Recently a LinkedIn discussion by members of the Sustainability Working Group caught my attention. The title, “What is your vision of Sustainability?” As you can imagine, this discussion has quite a few comments of a convincing nature. Allow me to recap to illustrate the complexity of this now commonly used word – sustainability. A few “visions” include:
“My vision of sustainability is that all organizations (e.g. families, churches, businesses, NGOs, town departments, government facilities, civic groups, professional organizations, etc.) operate in accordance with the organizational definition of sustainability - "develop and maintain the capability to transparently manage its responsibilities for environmental stewardship, social well-being, and economic prosperity - over the long term - while being accountable to its stakeholders.” Bob Pojasek
“In my opinion sustainability can have only one vision that is to have a sustainable world (as a whole).” Vinit Jain
“My vision of sustainability is leadership over authority in organizations.” Eric Fox
“…defining sustainability requires all of us to define ourselves and our relationship to all life.” David F. Aust
“Very simple! Mankind has to extend their own vision from "myself" to "my planet" and everything will fall in place.” Veejay Patell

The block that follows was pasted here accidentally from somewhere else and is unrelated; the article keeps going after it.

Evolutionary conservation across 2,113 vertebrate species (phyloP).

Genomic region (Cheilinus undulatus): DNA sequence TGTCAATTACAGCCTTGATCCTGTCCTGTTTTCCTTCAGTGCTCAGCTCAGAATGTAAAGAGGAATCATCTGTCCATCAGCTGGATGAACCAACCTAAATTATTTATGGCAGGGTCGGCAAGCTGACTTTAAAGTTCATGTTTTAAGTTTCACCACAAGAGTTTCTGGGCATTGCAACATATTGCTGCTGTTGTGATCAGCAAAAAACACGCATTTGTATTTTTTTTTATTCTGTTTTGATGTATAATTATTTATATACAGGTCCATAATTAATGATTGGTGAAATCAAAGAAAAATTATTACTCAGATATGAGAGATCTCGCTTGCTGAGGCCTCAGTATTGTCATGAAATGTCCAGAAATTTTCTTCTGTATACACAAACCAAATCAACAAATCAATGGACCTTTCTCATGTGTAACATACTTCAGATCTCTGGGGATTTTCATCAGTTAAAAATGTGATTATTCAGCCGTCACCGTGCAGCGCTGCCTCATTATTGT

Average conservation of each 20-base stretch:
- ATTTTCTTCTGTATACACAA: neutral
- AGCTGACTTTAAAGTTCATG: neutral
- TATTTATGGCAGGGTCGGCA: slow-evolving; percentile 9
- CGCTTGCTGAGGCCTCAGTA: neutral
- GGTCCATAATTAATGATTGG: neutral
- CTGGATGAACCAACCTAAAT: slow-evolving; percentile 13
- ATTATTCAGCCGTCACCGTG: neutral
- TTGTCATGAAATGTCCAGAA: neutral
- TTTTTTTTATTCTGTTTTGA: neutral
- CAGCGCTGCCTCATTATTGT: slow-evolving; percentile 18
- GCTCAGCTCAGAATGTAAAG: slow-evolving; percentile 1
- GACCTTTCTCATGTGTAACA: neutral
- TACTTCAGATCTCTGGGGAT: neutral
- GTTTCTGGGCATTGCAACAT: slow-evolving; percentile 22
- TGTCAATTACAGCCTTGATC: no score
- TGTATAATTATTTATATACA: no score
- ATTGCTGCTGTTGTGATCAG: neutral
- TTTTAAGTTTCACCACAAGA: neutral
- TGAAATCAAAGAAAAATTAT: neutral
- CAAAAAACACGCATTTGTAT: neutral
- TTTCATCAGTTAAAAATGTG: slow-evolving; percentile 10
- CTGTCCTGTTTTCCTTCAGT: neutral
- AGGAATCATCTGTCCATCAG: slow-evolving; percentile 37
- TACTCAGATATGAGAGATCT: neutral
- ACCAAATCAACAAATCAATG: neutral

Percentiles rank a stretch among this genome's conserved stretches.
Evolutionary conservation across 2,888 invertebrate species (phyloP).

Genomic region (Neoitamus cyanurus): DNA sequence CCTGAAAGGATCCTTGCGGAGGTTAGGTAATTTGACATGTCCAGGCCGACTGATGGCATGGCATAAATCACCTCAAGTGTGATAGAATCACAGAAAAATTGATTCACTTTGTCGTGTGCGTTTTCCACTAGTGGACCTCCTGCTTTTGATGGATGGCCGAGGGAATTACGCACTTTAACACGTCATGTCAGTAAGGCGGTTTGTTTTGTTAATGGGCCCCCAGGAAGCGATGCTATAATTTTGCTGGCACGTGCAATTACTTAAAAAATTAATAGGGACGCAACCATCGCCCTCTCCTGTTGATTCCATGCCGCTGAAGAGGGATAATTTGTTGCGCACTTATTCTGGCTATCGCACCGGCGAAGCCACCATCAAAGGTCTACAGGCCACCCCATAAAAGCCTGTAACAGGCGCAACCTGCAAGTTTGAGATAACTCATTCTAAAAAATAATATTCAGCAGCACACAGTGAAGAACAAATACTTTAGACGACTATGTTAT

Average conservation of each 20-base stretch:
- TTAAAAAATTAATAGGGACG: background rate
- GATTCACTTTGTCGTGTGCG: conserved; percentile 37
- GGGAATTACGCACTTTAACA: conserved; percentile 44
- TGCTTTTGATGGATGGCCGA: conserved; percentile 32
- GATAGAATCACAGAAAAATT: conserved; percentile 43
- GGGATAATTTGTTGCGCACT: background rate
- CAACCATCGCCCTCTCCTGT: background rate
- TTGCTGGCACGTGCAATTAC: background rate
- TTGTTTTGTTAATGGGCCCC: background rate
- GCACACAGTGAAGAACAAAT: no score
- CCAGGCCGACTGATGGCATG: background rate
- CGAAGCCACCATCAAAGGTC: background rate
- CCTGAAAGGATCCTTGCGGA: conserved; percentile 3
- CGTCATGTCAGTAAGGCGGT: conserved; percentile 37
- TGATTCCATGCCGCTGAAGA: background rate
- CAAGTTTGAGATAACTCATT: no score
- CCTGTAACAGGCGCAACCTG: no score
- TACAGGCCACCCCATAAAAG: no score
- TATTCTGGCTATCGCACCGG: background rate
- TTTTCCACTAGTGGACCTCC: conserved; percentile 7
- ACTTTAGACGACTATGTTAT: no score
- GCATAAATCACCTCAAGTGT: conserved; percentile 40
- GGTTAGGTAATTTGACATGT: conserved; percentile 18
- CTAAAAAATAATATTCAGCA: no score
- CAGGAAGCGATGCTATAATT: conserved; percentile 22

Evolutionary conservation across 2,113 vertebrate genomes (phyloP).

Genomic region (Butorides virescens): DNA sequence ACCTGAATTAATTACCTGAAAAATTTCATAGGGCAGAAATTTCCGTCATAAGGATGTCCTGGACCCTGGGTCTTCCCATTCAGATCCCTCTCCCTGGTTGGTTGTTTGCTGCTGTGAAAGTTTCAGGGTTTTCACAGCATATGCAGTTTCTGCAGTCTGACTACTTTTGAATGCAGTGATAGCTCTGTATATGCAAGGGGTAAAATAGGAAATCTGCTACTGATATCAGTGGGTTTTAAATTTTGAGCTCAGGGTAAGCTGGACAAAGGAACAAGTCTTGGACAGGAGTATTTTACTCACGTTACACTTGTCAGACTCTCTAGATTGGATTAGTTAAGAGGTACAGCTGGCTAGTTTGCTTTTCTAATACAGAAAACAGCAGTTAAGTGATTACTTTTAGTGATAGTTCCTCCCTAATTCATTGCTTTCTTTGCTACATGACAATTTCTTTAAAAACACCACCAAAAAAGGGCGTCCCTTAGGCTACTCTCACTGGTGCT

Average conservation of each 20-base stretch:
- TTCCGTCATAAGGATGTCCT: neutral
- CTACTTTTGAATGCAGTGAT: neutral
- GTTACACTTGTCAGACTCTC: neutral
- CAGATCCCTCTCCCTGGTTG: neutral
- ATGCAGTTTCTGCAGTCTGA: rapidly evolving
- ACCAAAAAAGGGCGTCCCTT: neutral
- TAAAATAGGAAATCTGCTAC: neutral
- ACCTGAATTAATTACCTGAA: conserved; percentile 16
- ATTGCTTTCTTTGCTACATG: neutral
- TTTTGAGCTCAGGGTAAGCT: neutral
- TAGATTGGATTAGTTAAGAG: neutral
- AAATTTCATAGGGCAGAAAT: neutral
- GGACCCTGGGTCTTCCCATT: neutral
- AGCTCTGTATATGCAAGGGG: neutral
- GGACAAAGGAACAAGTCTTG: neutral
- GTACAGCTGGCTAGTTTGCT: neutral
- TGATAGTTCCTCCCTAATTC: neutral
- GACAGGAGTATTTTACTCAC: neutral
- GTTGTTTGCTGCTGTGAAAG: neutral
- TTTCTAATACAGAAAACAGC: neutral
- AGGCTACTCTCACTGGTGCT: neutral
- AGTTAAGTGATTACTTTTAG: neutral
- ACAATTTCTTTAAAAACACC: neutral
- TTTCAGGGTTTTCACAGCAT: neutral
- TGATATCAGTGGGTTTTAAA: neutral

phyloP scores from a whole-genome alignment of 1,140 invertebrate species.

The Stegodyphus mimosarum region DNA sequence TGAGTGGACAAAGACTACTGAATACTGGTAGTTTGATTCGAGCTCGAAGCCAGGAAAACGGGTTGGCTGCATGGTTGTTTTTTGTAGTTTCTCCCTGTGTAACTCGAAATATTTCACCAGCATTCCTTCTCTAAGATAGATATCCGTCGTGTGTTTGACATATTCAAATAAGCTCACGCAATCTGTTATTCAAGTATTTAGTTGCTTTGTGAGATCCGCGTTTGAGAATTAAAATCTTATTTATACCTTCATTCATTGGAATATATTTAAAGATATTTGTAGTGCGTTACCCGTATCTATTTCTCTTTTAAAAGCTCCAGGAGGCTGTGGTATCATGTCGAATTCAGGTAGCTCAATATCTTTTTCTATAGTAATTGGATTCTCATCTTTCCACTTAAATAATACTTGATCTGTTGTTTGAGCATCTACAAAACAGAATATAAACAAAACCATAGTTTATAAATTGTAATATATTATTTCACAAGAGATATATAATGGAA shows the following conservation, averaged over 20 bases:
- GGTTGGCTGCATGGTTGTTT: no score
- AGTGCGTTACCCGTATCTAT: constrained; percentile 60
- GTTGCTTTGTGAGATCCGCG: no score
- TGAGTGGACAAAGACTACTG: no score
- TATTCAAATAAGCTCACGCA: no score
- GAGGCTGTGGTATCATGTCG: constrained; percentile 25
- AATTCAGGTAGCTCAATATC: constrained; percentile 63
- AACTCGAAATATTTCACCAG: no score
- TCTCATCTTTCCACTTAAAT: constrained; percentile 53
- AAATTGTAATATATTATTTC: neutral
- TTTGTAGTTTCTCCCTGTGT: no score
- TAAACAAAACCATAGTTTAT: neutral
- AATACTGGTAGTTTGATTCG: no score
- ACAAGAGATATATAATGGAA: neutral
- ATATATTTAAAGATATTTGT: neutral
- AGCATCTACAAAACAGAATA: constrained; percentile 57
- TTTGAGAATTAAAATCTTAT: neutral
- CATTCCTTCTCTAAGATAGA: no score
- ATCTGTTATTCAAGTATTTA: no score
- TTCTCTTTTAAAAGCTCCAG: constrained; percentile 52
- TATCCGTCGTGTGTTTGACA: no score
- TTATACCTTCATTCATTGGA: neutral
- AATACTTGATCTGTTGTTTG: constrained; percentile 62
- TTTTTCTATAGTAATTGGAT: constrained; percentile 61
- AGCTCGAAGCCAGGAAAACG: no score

Intertwined in comments about vision, are mention of tools and frameworks that organizations in all sectors can use to gauge their operational practices consistently (e.g., Global Reporting Initiative, British Standards, etc.), and report what they are doing to the public to stay accountable.
The last comment in the LinkedIn discussion I read ended with, “Be Aware, Be Sustainable!” This struck a chord with me. Oftentimes, there are tools available, innovative practices, and examples to learn from within the same industry, on the next stage over, or even right across the hall. Awareness is a key component in the journey to be sustainable.
Where am I going with all of this, you might ask? Let's take a look at a sustainable film initiative happening in the United Kingdom.
Over the past few years, the British Academy of Film and Television Arts (BAFTA) has been developing their vision for sustainability. They have worked with the British Standards Institute to create a standard called BS 8909 to incorporate sustainability into a film production processes. While this in line with what other industries do, this standard has been rather slow to catch on in the film industry outside of the United Kingdom. BAFTA continues to set an example by talking more about the “green” practices they are implementing through a consortium recently formed called, Media Greenhouse.
What is next in their vision of sustainability? We’re not sure, but we will stay tuned, stay aware.
Turning the focus locally, are you aware of sustainable efforts happening on the next stage over or across the hall? If so, let’s talk more about these so we as an industry can “Be Aware. Be Sustainable!”